Written by PETA
To say that we're stoked to see The Runaways, which hits theaters nationwide today, is an understatement. While The Runaways may have been "Born to Be Bad," their iconic frontwoman and longtime vegan Joan Jett is all compassion. (Of course, there are also the much-buzzed performances by Kristen Stewart and Dakota Fanning to look forward to). To celebrate the release of The Runaways, we're revisiting a Joan Jett classic—the "veggie testimonial" that she filmed for us while recording her latest album, Sinner.
If this is part of Joan's "Bad Reputation," I don't think I want to be good.
Have you already seen The Runaways? Give us your review: We'd love to know what you think about the movie.
Written by Logan Scherer
This post originally appeared in the Sacramento Bee.
This month, HBO is premiering an original biopic starring Claire Danes about an extraordinary person, Dr. Temple Grandin. As a young woman, Grandin struggled with the isolating challenges of autism at a time when this disorder was almost a total mystery. Today she is one of the best-known advocates for autism education.
But I applaud Dr. Grandin for another reason, one that has angered some people who work in animal protection: I admire her work in the field of humane animal slaughter. PETA would prefer, of course, that no animals be killed for food, but we won't ignore the horrors of factory farms and slaughterhouses just because we wish that they didn't exist.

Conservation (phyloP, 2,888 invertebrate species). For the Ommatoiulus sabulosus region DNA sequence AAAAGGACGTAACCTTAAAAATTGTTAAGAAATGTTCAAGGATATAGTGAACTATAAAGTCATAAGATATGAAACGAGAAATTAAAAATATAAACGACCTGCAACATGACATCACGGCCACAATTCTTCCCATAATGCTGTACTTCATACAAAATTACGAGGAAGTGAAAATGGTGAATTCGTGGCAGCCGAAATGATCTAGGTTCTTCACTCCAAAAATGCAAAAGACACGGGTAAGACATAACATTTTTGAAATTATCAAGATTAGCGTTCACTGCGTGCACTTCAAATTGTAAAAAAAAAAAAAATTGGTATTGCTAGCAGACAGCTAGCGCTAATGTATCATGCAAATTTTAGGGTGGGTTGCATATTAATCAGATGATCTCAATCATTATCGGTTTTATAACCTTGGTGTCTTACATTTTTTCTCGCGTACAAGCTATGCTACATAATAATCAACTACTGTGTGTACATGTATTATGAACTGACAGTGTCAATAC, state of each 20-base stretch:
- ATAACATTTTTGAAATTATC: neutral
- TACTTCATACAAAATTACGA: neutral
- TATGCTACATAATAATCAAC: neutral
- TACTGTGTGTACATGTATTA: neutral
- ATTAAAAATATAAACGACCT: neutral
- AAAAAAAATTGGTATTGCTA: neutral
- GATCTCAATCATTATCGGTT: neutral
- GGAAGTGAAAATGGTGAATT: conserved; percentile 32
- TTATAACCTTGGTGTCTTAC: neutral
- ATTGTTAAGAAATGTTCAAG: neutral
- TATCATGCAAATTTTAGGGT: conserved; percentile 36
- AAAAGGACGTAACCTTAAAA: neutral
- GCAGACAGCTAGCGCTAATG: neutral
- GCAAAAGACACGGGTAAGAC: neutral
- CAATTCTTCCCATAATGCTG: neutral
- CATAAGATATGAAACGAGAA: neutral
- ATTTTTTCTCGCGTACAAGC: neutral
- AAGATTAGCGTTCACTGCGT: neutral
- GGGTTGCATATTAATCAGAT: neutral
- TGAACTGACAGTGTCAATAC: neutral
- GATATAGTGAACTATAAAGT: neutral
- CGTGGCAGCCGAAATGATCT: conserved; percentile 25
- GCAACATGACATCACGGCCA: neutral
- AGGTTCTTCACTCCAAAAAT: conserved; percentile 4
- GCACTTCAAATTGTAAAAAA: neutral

Throughout her career as an animal-science professor at Colorado State University and a consultant to the American Meat Institute, Grandin has worked to improve animal-handling systems at slaughterhouses—markedly decreasing, although never able to stop completely, the amount of fear and pain that animals experience.
In 2006, she described to National Public Radio her experience watching cattle get vaccinated at feedlots during the 1970s. Some of the animals would just walk into the holding chutes, she said, while others refused. So Grandin did what no one else had bothered to do before: She went into the chutes herself. As she wrote in an essay for my book One Can Make a Difference, "(I)t seemed obvious to me to get down into the chute and see what the cattle were seeing." She realized that visual details such as shadows, a reflection off a truck's bumper, or people standing up ahead were causing the animals to be fearful.